While their stories vary in how they came to this home, the underlying themes are the same. They may not have a blood mama or papa anymore, but the sparkles in their eyes and the smiles on their faces tell you everything you need to know …
… These children are at home! They have Special Mothers now, and if they didn’t have a sibling with them when they came, they sure have siblings now! Their hearts are mending. Their bodies are not only healing, they are also growing strong. They are being educated. They are safe. They are nurtured. They are developing trust. They dare to dream. They are family now.
… They are getting to know Real Life — the love of the Lord our God who is in our midst, a mighty One who will save, who will rejoice over us with gladness, who quiets us by His love, who exults over us with loud singing (Zeph 3:17) — and so will you.
Here is what you can expect a trip to be like:
The mission starts on Saturday when your team arrives. No need to worry about transportation from the airport, or at any time during your trip — we’ve got you covered. When our driver pulls you up to the houses, you will likely be greeted with some of the cutest young faces you have ever seen. That first moment with the kids is unforgettable.
We will get you settled in your rooms and acquaint you with our place.
On Sunday, your day begins just like ours by going to church with all the kids and then playing at a park close to the orphanage. Sunday afternoon, we visit Juanita’s ghetto, where we get to bless some families with much-needed food baskets. They, in turn, bless us. You’ll see.
Monday, we visit the government orphanage. Here, sadly, you will see a dramatic contrast between the conditions of our home and theirs.
Monday afternoon, like nearly all the afternoons during your stay, we spend with the kids of our place. This is a special treat for the kids, and for you.
Tuesday, we spend at home doing what we call an internal project. This will give you the opportunity to see how the orphanage runs and what a typical day is like.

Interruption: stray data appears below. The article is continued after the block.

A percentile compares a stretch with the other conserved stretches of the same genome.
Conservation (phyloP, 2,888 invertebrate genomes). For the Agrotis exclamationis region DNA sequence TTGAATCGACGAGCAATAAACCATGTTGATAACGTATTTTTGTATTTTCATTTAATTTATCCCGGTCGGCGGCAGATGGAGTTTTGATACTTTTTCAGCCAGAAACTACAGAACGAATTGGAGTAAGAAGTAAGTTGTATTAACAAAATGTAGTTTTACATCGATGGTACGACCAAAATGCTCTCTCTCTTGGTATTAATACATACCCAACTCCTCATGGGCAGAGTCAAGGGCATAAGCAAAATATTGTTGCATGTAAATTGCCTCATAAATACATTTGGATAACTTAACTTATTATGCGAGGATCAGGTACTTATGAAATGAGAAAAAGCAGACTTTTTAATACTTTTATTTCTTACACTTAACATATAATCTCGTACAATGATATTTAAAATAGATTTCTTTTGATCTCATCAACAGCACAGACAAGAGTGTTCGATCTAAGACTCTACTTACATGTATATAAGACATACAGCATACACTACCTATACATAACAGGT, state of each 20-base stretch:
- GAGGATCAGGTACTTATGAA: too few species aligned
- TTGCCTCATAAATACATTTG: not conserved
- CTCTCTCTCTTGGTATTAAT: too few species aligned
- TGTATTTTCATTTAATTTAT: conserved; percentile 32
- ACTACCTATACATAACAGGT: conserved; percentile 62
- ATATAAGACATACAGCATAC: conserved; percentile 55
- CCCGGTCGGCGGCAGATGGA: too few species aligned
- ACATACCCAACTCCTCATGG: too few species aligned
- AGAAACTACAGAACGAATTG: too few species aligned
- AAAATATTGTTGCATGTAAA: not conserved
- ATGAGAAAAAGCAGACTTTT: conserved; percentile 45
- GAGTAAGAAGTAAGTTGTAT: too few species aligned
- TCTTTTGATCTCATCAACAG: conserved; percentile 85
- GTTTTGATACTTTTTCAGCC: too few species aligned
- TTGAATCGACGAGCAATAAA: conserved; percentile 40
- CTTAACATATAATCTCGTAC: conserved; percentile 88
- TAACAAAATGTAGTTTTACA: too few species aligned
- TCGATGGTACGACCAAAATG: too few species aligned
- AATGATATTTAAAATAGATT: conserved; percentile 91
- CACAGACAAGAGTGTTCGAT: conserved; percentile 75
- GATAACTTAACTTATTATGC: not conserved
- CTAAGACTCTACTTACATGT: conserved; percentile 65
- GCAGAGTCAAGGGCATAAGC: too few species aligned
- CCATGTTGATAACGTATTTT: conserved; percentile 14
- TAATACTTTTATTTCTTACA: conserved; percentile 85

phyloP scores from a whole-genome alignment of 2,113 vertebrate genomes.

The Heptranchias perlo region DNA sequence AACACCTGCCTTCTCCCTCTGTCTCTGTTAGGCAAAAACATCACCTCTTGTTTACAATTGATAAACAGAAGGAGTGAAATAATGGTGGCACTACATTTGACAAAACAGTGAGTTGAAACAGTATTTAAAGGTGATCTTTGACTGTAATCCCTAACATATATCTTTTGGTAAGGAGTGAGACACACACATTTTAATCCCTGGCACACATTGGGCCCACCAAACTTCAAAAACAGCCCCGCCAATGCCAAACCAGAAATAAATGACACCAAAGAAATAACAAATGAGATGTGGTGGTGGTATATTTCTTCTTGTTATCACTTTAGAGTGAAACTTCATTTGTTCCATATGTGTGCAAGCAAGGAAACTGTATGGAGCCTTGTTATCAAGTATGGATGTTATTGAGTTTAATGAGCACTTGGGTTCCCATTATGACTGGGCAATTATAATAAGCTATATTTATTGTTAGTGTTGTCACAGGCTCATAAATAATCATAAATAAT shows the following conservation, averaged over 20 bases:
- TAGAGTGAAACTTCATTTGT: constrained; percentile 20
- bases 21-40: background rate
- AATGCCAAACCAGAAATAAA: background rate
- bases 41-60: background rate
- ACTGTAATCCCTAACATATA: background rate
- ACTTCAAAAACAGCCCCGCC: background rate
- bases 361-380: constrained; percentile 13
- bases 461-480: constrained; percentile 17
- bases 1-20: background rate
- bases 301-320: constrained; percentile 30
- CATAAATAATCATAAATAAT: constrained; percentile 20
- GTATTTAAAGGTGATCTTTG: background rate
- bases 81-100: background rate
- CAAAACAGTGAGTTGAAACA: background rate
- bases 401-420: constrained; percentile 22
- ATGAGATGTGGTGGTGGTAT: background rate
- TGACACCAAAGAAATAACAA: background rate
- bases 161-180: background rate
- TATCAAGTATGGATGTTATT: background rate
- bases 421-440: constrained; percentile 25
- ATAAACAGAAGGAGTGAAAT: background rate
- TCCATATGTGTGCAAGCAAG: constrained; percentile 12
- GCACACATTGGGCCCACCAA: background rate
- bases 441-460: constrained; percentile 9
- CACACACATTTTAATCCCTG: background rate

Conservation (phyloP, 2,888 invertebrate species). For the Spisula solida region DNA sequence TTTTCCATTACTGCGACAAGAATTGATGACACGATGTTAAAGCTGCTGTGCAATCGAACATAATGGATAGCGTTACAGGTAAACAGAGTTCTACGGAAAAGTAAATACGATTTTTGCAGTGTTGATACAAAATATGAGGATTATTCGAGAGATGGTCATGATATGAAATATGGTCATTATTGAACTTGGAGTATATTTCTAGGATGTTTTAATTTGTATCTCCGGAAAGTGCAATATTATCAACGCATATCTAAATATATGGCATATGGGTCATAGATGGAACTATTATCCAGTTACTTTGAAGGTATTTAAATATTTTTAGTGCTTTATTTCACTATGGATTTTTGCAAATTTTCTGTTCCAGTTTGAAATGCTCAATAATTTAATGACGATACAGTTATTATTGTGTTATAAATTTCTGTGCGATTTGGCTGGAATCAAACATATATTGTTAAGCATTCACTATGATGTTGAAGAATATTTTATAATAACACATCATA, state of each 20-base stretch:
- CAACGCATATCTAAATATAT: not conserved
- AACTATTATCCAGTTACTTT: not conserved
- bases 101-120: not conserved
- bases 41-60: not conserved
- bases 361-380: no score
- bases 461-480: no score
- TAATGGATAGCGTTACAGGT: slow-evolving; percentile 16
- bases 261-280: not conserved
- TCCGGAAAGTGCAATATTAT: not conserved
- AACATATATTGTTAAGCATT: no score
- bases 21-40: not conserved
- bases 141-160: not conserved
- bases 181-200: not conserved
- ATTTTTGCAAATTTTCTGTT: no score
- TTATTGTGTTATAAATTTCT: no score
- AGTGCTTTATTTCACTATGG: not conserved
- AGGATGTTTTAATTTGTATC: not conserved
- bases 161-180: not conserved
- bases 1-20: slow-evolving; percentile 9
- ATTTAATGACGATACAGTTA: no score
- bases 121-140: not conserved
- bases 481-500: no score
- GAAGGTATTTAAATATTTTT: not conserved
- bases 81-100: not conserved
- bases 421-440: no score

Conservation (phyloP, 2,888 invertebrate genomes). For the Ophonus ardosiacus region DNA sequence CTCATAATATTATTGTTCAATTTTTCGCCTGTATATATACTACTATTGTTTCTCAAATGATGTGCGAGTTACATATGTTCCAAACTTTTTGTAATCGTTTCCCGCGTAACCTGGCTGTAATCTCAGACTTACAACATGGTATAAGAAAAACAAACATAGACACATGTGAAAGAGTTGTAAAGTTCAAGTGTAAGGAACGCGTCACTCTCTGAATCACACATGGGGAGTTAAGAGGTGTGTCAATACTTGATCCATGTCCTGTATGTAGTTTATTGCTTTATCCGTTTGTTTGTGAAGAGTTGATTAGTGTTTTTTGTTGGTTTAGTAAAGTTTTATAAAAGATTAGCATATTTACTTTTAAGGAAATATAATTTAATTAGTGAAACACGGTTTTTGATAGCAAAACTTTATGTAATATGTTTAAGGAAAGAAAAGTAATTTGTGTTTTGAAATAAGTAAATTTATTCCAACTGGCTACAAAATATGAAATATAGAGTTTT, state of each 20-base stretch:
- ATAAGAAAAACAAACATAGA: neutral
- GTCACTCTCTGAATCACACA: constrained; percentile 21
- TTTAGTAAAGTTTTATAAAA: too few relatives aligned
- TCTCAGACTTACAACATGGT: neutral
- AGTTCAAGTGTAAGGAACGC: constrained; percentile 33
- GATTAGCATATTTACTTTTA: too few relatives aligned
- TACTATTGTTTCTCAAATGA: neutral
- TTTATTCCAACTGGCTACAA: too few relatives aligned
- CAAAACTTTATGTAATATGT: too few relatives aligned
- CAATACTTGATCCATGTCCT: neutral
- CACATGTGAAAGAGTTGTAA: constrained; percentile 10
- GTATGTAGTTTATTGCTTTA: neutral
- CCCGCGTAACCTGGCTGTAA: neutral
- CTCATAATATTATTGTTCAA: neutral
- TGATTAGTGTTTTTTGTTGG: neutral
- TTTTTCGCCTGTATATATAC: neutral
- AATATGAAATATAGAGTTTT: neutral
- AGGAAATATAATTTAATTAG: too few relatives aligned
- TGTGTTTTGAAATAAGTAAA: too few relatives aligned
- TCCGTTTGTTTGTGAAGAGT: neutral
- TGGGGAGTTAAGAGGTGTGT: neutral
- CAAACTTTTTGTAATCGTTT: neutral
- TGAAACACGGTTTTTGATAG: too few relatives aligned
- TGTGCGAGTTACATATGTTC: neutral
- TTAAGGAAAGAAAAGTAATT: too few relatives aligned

Wednesday, we do an external project at a ghetto next to the Guatemala City dump. Sometimes, for example, we install pilas (water sinks), or even do a cement floor.
Thursday is a long but exciting day. First we tour an area next to the dump. Then we get to eat lunch with the family where we worked the day before.
Thursday afternoon, we go out with our kids on a special outing (like to the zoo, or to get ice cream, or to the movies). Be prepared for the excitement! The kids really love Thursday afternoons!
Thursday night, we close our activities with a special dinner at a nice restaurant.
Friday is sightseeing in Antigua, a picturesque and historic city surrounded by volcanoes. This is a great place to buy all kinds of beautifully handcrafted souvenirs.
In all of our activities, our main goal is to show your team the importance of our little place — the blessing and great opportunity that our kids have here at Dorie’s Promise — the way we can go out and reach other kids and families if we can’t have them here — and that it all happens because of the grace of God.
This is our Real Life, and we would love to share it with you. We hope to see you soon! Click for more information on our trips.